Netanyahu faces coalition battle

An Israeli woman rides her bicycle past election campaign posters. Picture: Getty
An Israeli woman rides her bicycle past election campaign posters. Picture: Getty
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WITH just two days to go, ­Israel’s prime minister ­Benjamin Netanyahu remains in pole position to win the forthcoming general election, but his victory is unlikely to be far from a walkover.

Recent polls showed Israel’s right-wing and religious bloc winning a slim parliamentary majority of 63 out of 120 seats, with Netanyahu’s Likud-­Beiteinu group on course to be the largest party in the ­Knesset, albeit with eroding support.

However, a relatively weak showing at the ballot box for Netanyahu, 63, would make him more susceptible to the demands of his prospective coalition partners, smaller right-wing and religious parties on which his ­government would have to rely to survive.

Those parties are likely to include Netanyahu’s natural partners, the fiercely pro-­settler Bayit Yehudi (Jewish Home) and ultra-orthodox Shas and United Torah Judaism.

Netanyahu may also face more pressure from abroad, with international condemnation growing over the expansion of settlements in the occupied West Bank and East Jerusalem – land the Palestinians want for a state, along with the Gaza Strip.

Support is coming in from many directions. Yesterday, US billionaire Donald Trump announced he had recorded a YouTube endorsement of Netanyahu for re-election because the Israeli prime minister asked him to.

Trump told Shalom TV that Netanyahu called and asked if he would “do an ad or a statement” to support his campaign. The real ­estate tycoon said that Netanyahu was a “great man and a great prime minister”.

Yesterday, Netanyahu took on the settlements issue saying he would not give in to calls to halt or reverse the drive if re-elected.

“The days of bulldozers uprooting Jews are behind us, not ahead of us,” Netanyahu told Maariv newspaper. “I do not volunteer concessions. Our record shows that.

“We have not uprooted any settlement, we made settlements stronger.”

“The entire world will look at only one thing after the election, whether the ruling party has shrunk or grown. If we grow, that will give us the strength to face pressures,” said Netanyahu, clearly concerned by his recent decline in the polls.

He has attracted some unusual opposition. An Arab woman toiling on the fringes of Israeli politics for nearly two decades has broken out of obscurity in this year’s election with a non-conformist message that’s resonating with protest voters. The message of the Daam party is as unconventional as its leader, Asma Aghbaria-Zahalka, 39.

She preaches for the nationalisation of key industries – a rare idea in this capitalist land. She calls for coexistence with Israel’s Jewish majority as fervently as she demands ­Palestinian statehood. She’s a Palestinian woman who heads a Jewish-dominated party even though she hails from a conservative Muslim family.

Although she’s a long shot for a seat in parliament, Aghbaria-Zahalka has capitalised on exposure she gained during last year’s massive social protests across Israel. She has gone from talking to near-empty rooms to drawing packed crowds at meetings – including some in bars – where she urges listeners to vote her party on Tuesday. “People are searching today for an alternative,” Aghbaria-Zahalka told a packed, trendy bar on an evening in Jerusalem recently.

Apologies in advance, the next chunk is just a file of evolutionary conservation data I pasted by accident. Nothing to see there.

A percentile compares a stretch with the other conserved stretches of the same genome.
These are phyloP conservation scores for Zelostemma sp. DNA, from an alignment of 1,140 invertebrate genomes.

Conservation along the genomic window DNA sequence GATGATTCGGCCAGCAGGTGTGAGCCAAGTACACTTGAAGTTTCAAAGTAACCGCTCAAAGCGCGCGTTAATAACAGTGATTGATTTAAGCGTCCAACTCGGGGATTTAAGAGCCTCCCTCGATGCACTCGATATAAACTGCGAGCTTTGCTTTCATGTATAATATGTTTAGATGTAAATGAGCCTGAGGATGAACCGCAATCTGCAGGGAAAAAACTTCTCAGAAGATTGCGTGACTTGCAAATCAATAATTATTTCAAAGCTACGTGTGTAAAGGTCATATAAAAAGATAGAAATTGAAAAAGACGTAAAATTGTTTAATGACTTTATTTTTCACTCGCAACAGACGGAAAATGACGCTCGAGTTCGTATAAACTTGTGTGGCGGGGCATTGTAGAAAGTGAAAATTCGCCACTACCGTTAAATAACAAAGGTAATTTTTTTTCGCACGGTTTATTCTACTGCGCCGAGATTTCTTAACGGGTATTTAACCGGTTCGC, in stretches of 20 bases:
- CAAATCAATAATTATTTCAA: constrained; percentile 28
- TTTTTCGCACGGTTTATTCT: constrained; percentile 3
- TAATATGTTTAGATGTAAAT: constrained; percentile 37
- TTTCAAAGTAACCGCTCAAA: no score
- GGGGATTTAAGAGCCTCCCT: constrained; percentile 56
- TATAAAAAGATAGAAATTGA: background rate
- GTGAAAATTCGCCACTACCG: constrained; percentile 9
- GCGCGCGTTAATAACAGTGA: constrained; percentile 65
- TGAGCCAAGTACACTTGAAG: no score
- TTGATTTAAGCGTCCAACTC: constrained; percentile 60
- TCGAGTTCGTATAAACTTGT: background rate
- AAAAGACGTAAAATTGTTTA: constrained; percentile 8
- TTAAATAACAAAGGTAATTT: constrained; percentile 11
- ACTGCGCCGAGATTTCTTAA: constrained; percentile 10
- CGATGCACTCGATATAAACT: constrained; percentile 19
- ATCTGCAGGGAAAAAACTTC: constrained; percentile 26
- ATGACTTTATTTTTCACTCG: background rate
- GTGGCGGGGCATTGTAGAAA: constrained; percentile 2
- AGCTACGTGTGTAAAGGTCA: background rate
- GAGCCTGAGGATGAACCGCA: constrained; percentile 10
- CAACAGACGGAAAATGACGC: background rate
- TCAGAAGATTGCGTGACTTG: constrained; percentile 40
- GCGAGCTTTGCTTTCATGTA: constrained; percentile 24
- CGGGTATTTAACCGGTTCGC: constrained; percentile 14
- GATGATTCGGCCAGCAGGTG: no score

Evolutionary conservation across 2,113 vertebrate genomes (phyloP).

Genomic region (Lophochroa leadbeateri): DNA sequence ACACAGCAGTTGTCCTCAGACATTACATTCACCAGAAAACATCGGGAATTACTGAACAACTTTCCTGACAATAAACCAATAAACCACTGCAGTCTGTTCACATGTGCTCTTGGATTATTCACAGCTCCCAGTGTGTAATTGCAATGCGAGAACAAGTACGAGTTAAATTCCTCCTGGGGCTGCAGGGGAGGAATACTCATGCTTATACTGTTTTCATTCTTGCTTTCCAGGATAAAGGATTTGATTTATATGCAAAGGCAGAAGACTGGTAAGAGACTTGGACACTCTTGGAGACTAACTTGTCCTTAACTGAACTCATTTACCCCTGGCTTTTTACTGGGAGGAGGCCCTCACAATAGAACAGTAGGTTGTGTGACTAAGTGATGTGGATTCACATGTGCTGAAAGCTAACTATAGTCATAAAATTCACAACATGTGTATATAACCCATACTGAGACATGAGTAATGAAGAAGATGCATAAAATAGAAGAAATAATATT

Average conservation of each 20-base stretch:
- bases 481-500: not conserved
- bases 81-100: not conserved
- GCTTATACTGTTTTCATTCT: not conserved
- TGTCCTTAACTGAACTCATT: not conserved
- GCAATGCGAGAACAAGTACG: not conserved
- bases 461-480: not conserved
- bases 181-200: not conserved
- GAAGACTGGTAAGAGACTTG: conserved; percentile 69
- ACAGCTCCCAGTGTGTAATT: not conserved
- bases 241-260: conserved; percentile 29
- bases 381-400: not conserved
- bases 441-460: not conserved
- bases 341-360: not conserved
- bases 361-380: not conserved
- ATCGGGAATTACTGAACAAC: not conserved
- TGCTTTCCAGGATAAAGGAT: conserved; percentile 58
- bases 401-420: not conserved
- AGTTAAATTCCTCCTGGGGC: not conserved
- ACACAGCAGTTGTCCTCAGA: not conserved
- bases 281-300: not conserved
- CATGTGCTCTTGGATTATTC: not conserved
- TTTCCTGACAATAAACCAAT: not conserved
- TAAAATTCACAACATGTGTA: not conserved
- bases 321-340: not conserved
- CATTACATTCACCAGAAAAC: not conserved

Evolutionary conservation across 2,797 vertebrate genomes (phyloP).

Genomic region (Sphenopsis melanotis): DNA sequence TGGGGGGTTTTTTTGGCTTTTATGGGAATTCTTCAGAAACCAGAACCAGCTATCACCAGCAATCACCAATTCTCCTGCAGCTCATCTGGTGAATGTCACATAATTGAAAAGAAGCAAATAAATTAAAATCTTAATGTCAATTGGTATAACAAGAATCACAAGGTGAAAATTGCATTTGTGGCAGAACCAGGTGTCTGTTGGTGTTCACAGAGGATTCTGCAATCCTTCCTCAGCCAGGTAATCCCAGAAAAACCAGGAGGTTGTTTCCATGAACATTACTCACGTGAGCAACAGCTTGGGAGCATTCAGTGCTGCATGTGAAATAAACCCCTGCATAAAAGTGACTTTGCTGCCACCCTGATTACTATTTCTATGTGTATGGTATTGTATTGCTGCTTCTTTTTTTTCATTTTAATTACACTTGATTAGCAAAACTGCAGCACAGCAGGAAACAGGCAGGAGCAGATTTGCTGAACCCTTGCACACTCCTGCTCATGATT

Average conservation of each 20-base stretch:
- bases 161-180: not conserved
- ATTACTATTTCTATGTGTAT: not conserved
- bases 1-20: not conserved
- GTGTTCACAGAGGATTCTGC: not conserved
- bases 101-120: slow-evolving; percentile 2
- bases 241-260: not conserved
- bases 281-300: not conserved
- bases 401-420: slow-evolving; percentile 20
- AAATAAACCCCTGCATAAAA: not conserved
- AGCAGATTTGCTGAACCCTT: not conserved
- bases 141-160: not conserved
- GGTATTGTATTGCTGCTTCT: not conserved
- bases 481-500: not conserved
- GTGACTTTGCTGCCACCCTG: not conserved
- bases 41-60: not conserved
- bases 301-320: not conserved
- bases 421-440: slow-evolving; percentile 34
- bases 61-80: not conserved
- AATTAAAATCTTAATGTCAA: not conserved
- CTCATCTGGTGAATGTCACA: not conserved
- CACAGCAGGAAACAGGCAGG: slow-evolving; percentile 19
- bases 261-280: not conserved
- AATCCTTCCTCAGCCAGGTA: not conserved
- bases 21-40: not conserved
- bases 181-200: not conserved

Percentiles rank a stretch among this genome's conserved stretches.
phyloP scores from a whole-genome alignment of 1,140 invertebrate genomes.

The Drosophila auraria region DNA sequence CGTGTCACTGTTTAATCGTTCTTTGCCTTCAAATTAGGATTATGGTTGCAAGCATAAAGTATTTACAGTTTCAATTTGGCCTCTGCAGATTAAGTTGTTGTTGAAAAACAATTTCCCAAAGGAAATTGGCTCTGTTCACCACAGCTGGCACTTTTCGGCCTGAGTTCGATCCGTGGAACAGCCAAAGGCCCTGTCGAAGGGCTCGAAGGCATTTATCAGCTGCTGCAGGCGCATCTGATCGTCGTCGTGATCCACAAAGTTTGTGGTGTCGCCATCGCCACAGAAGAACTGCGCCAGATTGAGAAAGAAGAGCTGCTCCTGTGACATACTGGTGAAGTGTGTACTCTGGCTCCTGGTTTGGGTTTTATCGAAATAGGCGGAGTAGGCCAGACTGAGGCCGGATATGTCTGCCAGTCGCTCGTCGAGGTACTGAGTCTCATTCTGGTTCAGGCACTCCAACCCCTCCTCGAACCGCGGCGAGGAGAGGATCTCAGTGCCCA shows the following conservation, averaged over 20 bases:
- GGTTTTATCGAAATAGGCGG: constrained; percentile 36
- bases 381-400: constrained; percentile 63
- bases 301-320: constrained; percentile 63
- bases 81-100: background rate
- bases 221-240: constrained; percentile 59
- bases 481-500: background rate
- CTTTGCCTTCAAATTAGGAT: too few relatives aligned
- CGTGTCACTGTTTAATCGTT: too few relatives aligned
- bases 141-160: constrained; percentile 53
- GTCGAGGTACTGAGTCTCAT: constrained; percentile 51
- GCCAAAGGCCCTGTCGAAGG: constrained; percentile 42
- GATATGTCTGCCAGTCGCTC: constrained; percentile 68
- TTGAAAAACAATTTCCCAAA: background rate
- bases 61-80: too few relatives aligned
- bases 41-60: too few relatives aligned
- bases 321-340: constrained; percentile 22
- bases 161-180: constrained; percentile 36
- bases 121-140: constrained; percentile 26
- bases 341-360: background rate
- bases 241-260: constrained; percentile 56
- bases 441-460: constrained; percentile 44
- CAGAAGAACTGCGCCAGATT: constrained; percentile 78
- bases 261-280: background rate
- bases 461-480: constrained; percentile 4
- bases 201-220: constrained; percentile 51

Observers often contrast her with Israel’s sole female Arab MP, Hanin Zoabi, whose passionate defence of the Palestinian cause has made her widely despised among Israeli Jews.

But despite his detractors, Netanyahu is still in prime position to secure a third term following a long and lacklustre campaign, largely devoid of emotion or central themes.

While support for centre-left parties has edged higher, they have failed to present a united front or convince most Israelis that they are ready to take charge of a country alarmed by turmoil in neighbouring Arab states.

Although Netanyahu has repeatedly said that dealing with Iran’s nuclear ambitions will be his priority if he wins re-election, the issue has barely registered on the campaign trail. A recent poll said 47 per cent of Israelis thought social and economic issues were the most pressing concern, against 10 per cent who cited Iran. Some 18 per cent saw negotiations with the Palestinians as the priority.

US-brokered peace talks between Israel and the Palestinians broke down in 2010, weeks after they had begun, over a dispute on continued settlement construction.

The Palestinians say Israeli settlements, deemed illegal by most of the world and United Nations’ resolutions, will deny them a viable state.

Israeli commentators have said Netanyahu might seek a partnership with at least one centrist party after the election to bring a more moderate voice into his cabinet and try to allay international concerns.

Former foreign minister ­Tzipi Livni, who heads Hatenuah (the Movement) and TV-star-cum-politician Yair Lapid, head of Yesh Atid (There is a Future), have not ruled out joining Netanyahu. They are projected to win up to eight and 13 seats respectively.

Labour, which is set to be the second largest party with up to 17 seats, has already said it will not join a Netanyahu government.